And so the EU, Turkey, the U.S. and Iran all win from the deal on many levels, but mainly in terms of business opportunities. But what does it leave Russia?
Russia played a big role from the beginning and yet on the face of it has left the table with not much to swallow. Unless you believe the analysts who go with the theory that Assad stepping aside is part of the whole plan. In this scenario, Russia would be allowed to be the main investor as it has always seen Syria as its strategic military and maritime base. Putin will clean up on reconstructing Syria with Iran as a partner. The opportunities in both Iran and Syria in this scenario leave observers blinded as they eclipse all logical talk of continuing with the war in the first place; unfortunately for Assad, even though Hezbollah continues to win victories on the battlefield, politically speaking even his own supporters see little hope of a bright future with him as president as he hasn't the diplomatic genius of his father to stay seated while the music is switched off. Assad will be the Patsy that everyone needs to force peace in Syria as his removal will serve as a brilliant political ploy to dazzle Washington in particular - but also Saudi Arabia and Israel - in that the Iran deal has a geopolitical derivative for its most cynical players.
That's if we can trust the Iranians to stick to the script.
The number of "experts" lining up in Beirut to say that they will now take their huge cash bounty and push it into military capability rather than state building is looking like a queue at a Greek ATM. There is some truth in what they are saying, but it's important to note that much of the cash is going to go to institutions that are independent of the government's grasp in Tehran and that may have their own agenda against President Rouhani. From a tactical point of view, it's fair to say that political analysts from the Saudi-funded media are skeptical. For months it has been apparent that the once cash rich coffers of Tehran have been drying up as Hezbollah had to tighten its belt on its spending as the war in Syria begins to take its financial toll.
But now a boom economy has effectively been handed to them on a silver platter by Obama - who is betting on the simple logic that Tehran will be the devil we know rather than the one we don't if it stays isolated - leaving many to wonder how they would not beef up their military presence in the region. In the shorter term if that means defeating ISIS in Syria and in Iraq then it can only be a good thing. The critical question for the Saudis, who are the real adversaries to the new relationship with Iran working, is whether the other GCC states can be bullied into not increasing trade with Iran and to continue to isolate Tehran whose economy, allied to Turkey's, could soon fill all the supermarkets of the Middle East in years to come with everything from underwear to computer hardware.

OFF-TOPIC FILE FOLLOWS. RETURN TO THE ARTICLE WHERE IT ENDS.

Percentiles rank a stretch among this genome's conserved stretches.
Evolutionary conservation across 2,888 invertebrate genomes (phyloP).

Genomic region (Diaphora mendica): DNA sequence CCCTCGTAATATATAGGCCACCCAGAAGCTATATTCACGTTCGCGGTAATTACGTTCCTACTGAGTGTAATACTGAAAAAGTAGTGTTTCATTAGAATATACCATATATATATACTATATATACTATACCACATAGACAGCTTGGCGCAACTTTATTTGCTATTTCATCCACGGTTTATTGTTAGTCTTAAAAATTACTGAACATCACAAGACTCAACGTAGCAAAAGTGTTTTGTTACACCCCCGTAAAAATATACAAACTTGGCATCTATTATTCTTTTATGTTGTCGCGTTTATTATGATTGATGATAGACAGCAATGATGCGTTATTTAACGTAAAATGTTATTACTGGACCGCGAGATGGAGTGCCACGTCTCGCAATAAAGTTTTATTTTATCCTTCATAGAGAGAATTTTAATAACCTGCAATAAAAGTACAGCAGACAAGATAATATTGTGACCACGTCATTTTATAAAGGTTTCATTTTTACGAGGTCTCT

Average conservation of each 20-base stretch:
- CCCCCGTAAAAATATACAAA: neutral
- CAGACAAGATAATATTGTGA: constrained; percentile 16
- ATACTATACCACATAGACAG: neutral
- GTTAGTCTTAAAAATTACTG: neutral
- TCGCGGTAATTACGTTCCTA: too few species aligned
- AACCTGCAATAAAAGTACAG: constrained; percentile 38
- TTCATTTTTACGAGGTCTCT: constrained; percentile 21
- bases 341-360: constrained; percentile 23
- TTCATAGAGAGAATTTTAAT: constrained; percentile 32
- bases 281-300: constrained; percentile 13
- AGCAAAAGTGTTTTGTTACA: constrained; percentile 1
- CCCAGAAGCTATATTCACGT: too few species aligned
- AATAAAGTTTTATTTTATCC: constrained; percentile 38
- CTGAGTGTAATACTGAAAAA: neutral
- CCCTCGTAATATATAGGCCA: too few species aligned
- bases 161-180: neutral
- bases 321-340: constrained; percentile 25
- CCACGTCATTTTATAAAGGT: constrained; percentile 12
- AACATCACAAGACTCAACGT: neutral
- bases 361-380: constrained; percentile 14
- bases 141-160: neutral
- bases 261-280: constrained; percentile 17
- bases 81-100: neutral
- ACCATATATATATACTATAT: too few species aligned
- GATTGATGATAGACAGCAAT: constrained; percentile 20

Before such a petulant move is played by Riyadh though, a small test must be carried out. And the Saudis wasted no time whatsoever in playing the Yemen card. Barely 24 hours had passed before a statement was issued from the kingdom. "Given that Iran is a neighbor, Saudi Arabia hopes to build with her better relations in all areas on the basis of good neighborliness and non-interference in internal affairs," said an official spokesman cited by the Saudi Press Agency.
"Iran should, with the conclusion of this accord, put her resources toward its development and amelioration of the condition of the Iranian people instead of provoking troubles that would generate certain reactions from countries in the region," it added. A gentle but lucid reference to the Yemen war that could so easily be a proxy war that could scupper the entire deal from ever really being enacted and is the main litmus test. If Iran pulls out of Yemen, it might be the same façade of convenience that it will play for the House of Saud, Israel and Washington if Assad is also ever replaced. The capital would be huge and might even go as far as to calm the Middle East entirely, which has seen its own polarized politics galvanized more since the outbreak of the Syria war in 2011. But for that to happen, we need the Gulf states to start thinking about a new Middle East without the Americans drawing up the lines and handing out the black and white hats. Turkey is a good example of super diplomacy, as Erdoğan knows that regional politics and international trade can still be played out with one's foes - taking the example of refusing to adopt Saudi Arabia's blanket dismissal of Iran as a partner.Others, we should hope will follow Ankara's line in pragmatic diplomacy, which usually pays dividends anyway. In the case of Turkey, it sees Iran as a boom economy about to explode and in need of Turkey's exports, technology and human resources. Turkey, in turn, needs cheap oil and gas.
Yet even when the fruit is not so low hanging, traditional relations between power brokers are changing all the time. The Iran deal is not a catalyst to that impetuous but merely a product of it.